damage control

Under fire from several Democrats, former Rep. Mondaire Jones deletes ‘regrettable’ tweet 

Jones initially declined to apologize, but faced growing criticism from Jewish leaders and lawmakers

Eugene Gologursky/Getty Images for Just Majority

WHITE PLAINS, NEW YORK - APRIL 30:  Mondaire Jones speaks at the "Just Majority" Supreme Court Reform Press Conference With Gun Violence Prevention Advocates on April 30, 2023 in White Plains, New York.

Former Rep. Mondaire Jones (D-NY) found himself on the defensive Wednesday as he removed a controversial social media comment that had drawn unusually hostile backlash from two prominent House Democrats who accused him of insulting Jewish people and invoking antisemitic rhetoric.

“Yesterday, I posted a tweet that was too open to misinterpretation,” Jones, who is mounting a comeback campaign to reclaim his old House seat in the Lower Hudson Valley, wrote in a statement on Wednesday afternoon. He was referring to a comment he had shared a day earlier on X, formerly Twitter, knocking recently ousted House Speaker Kevin McCarthy (R-CA) for meeting with Orthodox Jewish leaders in Rockland County during his brief speakership.

In the ambiguously worded tweet issued on Tuesday afternoon, Jones had called McCarthy’s efforts “a waste of everyone’s time,” posting a photo of the former speaker courting support from an influential Hasidic leader in New Square last March alongside Rep. Mike Lawler (R-NY), a vulnerable freshman whom Jones is seeking to challenge in next year’s general election.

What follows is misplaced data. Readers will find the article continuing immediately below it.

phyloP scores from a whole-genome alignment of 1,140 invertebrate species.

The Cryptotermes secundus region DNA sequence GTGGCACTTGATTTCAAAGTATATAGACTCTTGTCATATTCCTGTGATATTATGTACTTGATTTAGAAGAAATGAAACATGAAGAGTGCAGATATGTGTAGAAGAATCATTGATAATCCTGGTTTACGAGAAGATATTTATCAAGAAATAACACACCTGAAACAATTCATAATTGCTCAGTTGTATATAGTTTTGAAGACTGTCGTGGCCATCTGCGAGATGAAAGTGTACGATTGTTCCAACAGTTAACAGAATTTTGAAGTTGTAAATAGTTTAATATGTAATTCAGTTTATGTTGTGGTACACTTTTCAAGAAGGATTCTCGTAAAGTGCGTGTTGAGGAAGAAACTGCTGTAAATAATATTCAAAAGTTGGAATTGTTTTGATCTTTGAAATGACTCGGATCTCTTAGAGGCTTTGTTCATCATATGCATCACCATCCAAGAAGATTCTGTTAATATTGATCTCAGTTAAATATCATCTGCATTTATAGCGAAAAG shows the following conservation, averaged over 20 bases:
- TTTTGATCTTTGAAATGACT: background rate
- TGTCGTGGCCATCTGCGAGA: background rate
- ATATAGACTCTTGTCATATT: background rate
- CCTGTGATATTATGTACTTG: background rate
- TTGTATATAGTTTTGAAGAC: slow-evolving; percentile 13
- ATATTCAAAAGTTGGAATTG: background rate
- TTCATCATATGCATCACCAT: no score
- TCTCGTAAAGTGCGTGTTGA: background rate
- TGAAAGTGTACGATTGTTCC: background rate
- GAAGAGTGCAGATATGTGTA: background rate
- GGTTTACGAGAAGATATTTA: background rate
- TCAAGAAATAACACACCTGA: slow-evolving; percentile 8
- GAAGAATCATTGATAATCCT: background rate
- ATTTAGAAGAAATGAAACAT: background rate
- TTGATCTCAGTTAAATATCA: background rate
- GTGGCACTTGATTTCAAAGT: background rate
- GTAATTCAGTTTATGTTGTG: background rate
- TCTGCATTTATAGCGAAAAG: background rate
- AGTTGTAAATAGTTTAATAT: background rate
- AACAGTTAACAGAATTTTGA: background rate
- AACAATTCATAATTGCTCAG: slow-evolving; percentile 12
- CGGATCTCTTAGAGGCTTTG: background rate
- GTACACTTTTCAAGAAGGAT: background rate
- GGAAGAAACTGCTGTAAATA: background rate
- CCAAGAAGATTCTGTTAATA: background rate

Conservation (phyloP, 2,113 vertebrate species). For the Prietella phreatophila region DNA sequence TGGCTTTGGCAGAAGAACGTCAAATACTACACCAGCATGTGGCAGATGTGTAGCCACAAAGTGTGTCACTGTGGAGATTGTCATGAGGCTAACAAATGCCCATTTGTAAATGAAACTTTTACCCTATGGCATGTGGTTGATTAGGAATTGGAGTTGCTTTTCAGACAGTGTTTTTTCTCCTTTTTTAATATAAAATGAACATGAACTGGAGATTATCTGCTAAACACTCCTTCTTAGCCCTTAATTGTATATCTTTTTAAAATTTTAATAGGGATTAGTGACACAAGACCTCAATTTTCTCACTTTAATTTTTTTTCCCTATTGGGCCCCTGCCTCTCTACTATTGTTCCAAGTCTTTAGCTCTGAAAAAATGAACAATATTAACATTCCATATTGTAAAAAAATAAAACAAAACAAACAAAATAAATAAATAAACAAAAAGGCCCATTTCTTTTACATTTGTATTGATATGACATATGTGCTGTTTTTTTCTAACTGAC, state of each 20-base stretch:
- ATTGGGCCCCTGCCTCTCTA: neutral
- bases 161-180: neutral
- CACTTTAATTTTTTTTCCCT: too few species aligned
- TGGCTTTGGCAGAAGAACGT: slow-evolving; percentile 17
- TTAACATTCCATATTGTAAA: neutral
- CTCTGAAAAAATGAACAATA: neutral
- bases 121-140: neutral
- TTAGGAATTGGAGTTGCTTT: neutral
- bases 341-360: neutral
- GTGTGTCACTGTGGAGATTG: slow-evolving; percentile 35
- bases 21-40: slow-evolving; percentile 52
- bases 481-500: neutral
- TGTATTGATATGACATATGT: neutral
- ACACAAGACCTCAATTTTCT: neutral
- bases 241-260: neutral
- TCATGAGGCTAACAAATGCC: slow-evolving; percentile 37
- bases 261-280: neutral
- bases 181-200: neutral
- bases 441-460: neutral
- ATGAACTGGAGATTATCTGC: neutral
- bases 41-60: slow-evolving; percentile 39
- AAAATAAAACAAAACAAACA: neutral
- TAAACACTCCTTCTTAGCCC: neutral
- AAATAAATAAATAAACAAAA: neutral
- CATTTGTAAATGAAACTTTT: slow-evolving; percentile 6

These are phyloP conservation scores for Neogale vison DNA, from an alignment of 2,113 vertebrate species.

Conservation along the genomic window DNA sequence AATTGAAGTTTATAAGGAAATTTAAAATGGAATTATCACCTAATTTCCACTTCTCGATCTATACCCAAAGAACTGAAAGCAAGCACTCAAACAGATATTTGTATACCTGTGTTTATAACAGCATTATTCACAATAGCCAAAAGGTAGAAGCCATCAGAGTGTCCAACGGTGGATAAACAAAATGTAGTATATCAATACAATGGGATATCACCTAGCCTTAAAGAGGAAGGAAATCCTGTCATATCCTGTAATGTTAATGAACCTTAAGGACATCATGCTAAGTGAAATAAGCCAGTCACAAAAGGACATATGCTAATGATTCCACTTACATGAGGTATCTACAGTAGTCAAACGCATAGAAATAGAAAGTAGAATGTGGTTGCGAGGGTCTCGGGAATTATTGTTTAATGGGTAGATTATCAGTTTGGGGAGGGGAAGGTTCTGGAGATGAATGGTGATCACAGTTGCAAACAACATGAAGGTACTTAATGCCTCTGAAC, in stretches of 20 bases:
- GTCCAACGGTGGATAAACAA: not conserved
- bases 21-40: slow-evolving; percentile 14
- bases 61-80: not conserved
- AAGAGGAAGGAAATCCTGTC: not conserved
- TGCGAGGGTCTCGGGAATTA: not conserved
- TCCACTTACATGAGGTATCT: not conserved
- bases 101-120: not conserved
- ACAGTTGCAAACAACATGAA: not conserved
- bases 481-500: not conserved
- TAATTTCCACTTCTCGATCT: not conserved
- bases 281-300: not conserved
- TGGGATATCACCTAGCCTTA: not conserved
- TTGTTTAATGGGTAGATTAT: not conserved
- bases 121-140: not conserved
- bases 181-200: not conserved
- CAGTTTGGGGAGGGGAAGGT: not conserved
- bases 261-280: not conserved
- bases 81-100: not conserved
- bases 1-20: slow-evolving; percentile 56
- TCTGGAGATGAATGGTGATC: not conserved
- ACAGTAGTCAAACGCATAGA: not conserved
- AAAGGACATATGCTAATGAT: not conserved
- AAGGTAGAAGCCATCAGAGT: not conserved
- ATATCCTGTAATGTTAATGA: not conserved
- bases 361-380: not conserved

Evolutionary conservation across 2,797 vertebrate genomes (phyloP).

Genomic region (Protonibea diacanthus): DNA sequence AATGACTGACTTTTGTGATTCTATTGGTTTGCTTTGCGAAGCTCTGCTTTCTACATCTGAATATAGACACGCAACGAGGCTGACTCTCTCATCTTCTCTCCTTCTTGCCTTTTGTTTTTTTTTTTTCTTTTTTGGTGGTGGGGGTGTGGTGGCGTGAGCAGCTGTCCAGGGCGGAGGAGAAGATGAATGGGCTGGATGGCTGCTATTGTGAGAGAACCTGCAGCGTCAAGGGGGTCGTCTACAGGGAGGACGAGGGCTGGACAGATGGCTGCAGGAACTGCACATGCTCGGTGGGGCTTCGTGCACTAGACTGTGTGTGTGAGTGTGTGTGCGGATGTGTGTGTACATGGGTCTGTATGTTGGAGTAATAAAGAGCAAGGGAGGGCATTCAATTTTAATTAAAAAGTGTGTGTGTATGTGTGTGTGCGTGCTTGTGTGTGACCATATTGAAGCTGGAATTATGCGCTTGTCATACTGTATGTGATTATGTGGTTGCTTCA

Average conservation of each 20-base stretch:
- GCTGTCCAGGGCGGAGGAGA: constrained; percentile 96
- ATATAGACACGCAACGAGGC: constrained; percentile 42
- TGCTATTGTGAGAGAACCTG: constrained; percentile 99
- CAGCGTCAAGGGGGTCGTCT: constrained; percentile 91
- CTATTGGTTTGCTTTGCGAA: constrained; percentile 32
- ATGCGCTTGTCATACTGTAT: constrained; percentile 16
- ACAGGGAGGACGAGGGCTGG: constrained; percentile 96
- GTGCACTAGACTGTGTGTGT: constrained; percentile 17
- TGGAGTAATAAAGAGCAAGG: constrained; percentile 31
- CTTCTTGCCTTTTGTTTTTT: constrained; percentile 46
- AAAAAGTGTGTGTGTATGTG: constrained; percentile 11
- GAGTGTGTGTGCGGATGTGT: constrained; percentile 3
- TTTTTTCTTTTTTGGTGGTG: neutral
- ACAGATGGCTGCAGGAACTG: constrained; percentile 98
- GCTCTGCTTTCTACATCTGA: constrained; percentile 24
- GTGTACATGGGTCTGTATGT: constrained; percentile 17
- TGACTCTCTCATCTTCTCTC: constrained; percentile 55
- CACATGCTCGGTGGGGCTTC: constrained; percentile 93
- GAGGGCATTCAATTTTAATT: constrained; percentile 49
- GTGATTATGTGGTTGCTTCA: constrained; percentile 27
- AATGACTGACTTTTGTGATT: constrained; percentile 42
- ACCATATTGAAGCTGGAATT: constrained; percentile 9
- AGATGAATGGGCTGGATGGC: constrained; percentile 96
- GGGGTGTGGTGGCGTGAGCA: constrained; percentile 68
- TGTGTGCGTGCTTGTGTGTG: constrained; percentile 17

While the comment drew immediate backlash from critics who viewed his remarks as disrespectful to the Jewish community, the former congressman initially refused to remove the tweet and insisted in a statement to Jewish Insider on Tuesday evening that his message had been misunderstood. As the tweet continued to stir controversy on Wednesday, however, he ultimately capitulated amid mounting scrutiny from Jewish Democrats including Reps. Josh Gottheimer (D-NJ) and Jared Moskowitz (D-FL), who rebuked his comment in dual social media statements they later deleted after Jones had apologized.

“My point was to communicate that Kevin McCarthy, and by extension Mike Lawler, cannot possibly deliver for communities in Rockland because he’s no longer Speaker,” Jones clarified in his follow-up tweet. “Regrettably, I did not make this point clear enough, and so I have deleted the tweet. I am proud of my record of combating antisemitism in Congress and after Congress. In a time of rising antisemitism, we must be crystal clear where we stand: I continue to be a strong ally of our diverse Jewish communities.”

The intra-party uproar over Jones’ comment underscored how he bungled a chance to take advantage of the chaos surrounding House Republican leadership. Lawler, a swing-district Republican, has been trying to distance himself from his far-right colleagues who have made it more challenging to win a second term in a district that President Joe Biden won by 10 points in 2020.